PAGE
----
I’d be a bit miffed too:

Indianapolis Star headline this morning: “IU dean upset over Hasbro’s goof on Pyle doll – Box with GI Joe figure of war correspondent says he graduated from Indiana State University.”
Now I didn’t go to school at the Big Campus in Bloomington, but I did major in History at the Similarly Large Campus in Indianapolis, and it does seem pretty stoopid that a big toy company’s research department couldn’t get something this simple correct. Indiana State University is smaller than Indiana University, boasts Larry Bird as its big contribution to professional sports (Bird quit IU because he thought Bobby Knight was too hard to play for), and is in the town of Terrible Huts…er, that is, Terre Haute.

How do you balance the budget in Indiana?

“This is primarily a gambling bill,” Rep. Eric Turner, R-Gas City, told House lawmakers after distributing a list of 103 industry lobbyists. “Twenty-six of 77 lines in the synopsis of this bill have something to do with gambling.
“What message will we send to Hoosiers when we turn to gambling every time we need money?”

What message indeed.
(This is from the Indianapolis Star article linked below.)

I should probably note

that I don’t usually get to read the paper until after dinner (or even the next day). I telecommute so I’m rarely out of the house before noon, and I don’t subscribe to the paper (gives me a reason to leave the house for something:). Anyway that’s why it took me so long to tumble to this news story about the state budget. Mea culpa, caveat emptor, cave canem.


The Indiana House passed a budget. You’d think it was a kidney stone as long as it took. But the Senate may need a second special session to pass it…being a more deliberate body it doesn’t pass things as quickly. That kidney stone must be the size of a boulder.


Let’s face it. I’m not a big smoker. I don’t smoke cigarettes; I prefer a pipe or a cigar. (And one good reason to overthrow Castro would be to get those nice fat Cuban stogies back on the market.) But it really frosts me that the Indiana legislature actually thought that passing a law that said (in part) that throwing a lighted cigarette butt out of the window of a moving vehicle — and having the intestinal fortitude to make the fine “up to $10,000” — at the same time that they couldn’t come to an agreement on a budget. Which is more important?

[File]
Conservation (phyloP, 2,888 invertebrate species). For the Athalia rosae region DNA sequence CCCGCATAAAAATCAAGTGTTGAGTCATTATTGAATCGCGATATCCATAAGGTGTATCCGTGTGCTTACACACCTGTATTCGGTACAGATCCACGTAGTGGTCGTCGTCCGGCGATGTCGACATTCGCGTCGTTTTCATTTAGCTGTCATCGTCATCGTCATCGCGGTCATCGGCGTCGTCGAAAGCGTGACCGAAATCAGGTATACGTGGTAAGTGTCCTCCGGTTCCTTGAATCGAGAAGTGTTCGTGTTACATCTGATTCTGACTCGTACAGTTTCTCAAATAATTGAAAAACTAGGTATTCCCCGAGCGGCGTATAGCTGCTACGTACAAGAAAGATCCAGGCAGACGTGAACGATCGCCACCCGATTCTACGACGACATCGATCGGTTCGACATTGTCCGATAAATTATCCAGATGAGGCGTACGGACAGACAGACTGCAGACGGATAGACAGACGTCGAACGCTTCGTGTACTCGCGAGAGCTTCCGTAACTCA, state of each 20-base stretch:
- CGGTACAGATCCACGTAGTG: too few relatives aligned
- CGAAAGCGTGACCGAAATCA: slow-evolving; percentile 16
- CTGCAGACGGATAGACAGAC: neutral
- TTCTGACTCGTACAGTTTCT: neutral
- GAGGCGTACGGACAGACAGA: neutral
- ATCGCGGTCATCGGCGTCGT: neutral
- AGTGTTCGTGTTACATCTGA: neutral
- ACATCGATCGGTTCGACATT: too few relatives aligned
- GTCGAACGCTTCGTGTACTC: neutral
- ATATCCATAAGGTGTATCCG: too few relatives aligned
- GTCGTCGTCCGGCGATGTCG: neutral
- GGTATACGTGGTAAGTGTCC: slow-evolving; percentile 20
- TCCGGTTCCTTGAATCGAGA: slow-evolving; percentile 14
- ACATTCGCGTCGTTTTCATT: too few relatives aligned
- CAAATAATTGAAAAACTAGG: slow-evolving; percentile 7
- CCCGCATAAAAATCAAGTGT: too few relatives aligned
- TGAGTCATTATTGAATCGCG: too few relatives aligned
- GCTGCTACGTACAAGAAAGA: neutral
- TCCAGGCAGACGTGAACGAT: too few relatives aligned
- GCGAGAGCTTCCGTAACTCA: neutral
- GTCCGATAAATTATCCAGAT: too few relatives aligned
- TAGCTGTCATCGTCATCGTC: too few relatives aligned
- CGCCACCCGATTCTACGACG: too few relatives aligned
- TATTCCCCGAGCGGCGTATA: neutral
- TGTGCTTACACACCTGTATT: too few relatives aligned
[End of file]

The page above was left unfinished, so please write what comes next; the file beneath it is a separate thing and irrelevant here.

Apparently Indiana State Representative Richard Bodiker, D-Richmond, thought keeping honest citizens from tossing lit butts out the window trumped actually coming up with a budget to keep the state (which is in a truly nasty budget crisis) in the black. Or maybe the $10K fine was his idea of raising money on the backs of litterers…I don’t know. At any rate, Bodiker was driving home one night when someone tossed a butt out of a passing car. It hit him in the head and landed in his lap, and he almost lost control of his car. Thus his brilliant idea to penalize people who were already breaking the law (littering is a $42 fine in the state of Indiana). “‘I don’t think they did it intentionally,’ said Bodiker, 60, a retired diemaker. ‘It’s thoughtlessness.'”
Yeah, no kidding. Maybe I was supposed to think anti-smoking forces targeted you because they knew you were dumb enough to bring this bill to the House?
“Rep. Jim Atterholt, an Indianapolis Republican and co-sponsor of the bill, said he had thought about the danger of a cigarette flying into the back of his car, where his three young sons ride.
“He knows the new law might be criticized as unworthy of attention when votes can’t be found for fixing the state budget and tax restructuring.”
Again: Gee. No kidding.